Another subject for a post is tango – I’ve been enjoying the annual festival at the moment, and went to an astonishingly good concert by Néstor Marconi on Thursday. Until then, here’s a taster:
August 16, 2011 § Leave a comment
…I have been asked several times in the three weeks I’ve been here. Not an unreasonable question, and one with no immediately obvious answer, beyond the fact that I had to do something, somewhere for a year. But as it turns out, I think the faculty of philosophy and literature at UBA (Buenos Aires’ public university) will work quite well for me. There are some great teachers and courses – and it’s not quite like university at home, which I reckon is a good thing.
In fact, one of the more common discussions I seem to have with friends and family in the UK is over what a university should be for, what ‘university’ really means. This may not the place to wade into the depths of that debate (but please comment if you disagree!), one thing I have clear now is that ‘university’ in Argentina means political activism, or an appearance of it, on a scale quite unlike anything in Britain. Here are a few photos of my faculty to illustrate (not mine – from here):
As the last photo suggests, it’s not just a question of politics, but of very left-wing politics: lots of slogans about revolution and solidarity. In the run-up to the elections this past Sunday, I was a bit bewildered by the sheer variety of different socialist parties on offer: the workers’ movement, the socialist workers’ party, the ‘Consequential Left’ (my favourite). Admittedly I don’t think any of these have much force in the country or even the city, but they clearly mean something within the faculty.
Do I wish Cambridge was more like this? Not really, but it makes a refreshing change from the dinner jackets at the Union. And it’s nice to know that some people in the world are daring to think beyond the standard Western capitlalist framework (regardless of whether you think they make any sense). Oh, and they have a good sense of humour:
Of course, you might equally say that they’re conforming to a standard student type in an entirely predictable way. Once I know some more people there I’ll have to ask – though from what I’ve heard from other porteños (Buenos Aires residents) the faculty certainly has that reputation.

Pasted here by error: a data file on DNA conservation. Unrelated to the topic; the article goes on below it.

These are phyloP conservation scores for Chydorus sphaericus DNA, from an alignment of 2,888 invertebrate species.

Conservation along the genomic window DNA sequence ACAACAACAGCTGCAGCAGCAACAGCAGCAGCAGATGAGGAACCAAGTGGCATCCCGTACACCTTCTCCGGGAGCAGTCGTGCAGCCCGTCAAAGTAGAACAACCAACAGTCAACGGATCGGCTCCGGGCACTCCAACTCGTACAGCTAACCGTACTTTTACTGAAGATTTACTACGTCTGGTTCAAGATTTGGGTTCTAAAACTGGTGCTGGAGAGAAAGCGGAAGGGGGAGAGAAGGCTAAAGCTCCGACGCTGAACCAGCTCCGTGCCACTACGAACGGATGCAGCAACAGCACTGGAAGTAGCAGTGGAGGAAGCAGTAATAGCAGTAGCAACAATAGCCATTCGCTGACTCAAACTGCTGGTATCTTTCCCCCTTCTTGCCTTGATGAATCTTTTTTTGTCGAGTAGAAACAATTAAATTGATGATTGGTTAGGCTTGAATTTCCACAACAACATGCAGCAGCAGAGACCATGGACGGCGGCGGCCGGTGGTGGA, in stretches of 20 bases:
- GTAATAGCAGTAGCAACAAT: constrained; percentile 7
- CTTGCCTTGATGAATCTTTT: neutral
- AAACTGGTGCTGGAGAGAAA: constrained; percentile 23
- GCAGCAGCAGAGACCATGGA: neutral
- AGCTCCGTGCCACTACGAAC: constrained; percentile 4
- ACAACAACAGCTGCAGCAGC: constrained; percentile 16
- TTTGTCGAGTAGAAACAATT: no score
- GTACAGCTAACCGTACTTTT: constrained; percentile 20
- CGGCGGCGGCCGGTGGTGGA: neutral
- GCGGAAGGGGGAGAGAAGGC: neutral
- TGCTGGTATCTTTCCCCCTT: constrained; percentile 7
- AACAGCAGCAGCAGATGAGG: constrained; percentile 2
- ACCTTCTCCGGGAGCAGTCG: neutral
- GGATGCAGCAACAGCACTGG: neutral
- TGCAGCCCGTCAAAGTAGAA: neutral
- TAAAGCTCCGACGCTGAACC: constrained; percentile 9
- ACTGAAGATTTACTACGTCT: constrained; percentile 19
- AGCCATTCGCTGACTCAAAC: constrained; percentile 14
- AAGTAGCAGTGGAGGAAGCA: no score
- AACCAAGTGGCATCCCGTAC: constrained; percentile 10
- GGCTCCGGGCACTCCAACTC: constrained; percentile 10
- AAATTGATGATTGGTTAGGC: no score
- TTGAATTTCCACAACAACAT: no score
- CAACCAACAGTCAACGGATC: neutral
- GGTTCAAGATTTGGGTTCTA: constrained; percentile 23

The other reputation is has, which I’ve already had confirmed through personal experience, is that of organisational chaos. Last Friday afternoon, I was scheduled to have a class in ‘Problems in Latin American Literature’, but five minutes after the lecturer had started, an alarm went off. A student popped round to tell us to evacuate the building, and everyone grabbed the things and sauntered downstairs, merrily commenting that it was another bomb alert, what a nuisance, and that we’d have to wait a couple of hours for the police to come. So wait we did, hundreds of people completely blocking the street outside, but at the end of two hours the police hadn’t come and the impromptu group I’d become a part of decided to call it a day.
As far as I understand (and no one was really sure what was going on), it was nothing more than someone calling the police for a laugh. But I also gather it’s a pretty frequent thing (‘practically every Thursday last term’, I heard someone say) – not that the police can ever just discard it. One day there might be real wolf…though I suspect it would probably pick some juicier targets first.
What else have I been up to in the last few days? I’ve seen a couple of films (one – Ausente – excellent, and the other – Copie conforme – good but utterly bewildering). We had a somewhat larger than expected party at our house on Saturday night, and I have generally been enjoying the company of locals and fellow foreigners. I looked back at an old message from a friend about BA the other day, where she said she thought it was impossible to be lonely here. I’m sure that’s not quite true, but from my own experience of people’s warmth and buena onda, I can’t really help but agree.
August 11, 2011 § Leave a comment
In keeping with my aim to keep posts focused, here’s a bitesize topic to start me off: time. Don’t worry, I’m not just going to blather on about lax Hispanic attitudes to punctuality (though – warning – this may figure). To start on a slightly different note, one of the biggest lifestyle differences I’ve noticed here is that people stay up late. Really late, in fact. And that, coupled to the fact that I’ve never been the best person at getting an early night, means that I’ve been suffering not so much from jet-lag as from culture-lag. It seems that bed at 2 on a weeknight is fairly near the norm – which makes me very glad that I haven’t got any university classes in the morning. Weekends and nights out are another story entirely – it’s unheard of to set foot in a club before 2am, and they all stay open until 7 or 8 (as do some bars!). It didn’t take long for me to decide that my hereto rock-solid rule of not staying in bed past 12pm only applied to the Northern Hemisphere.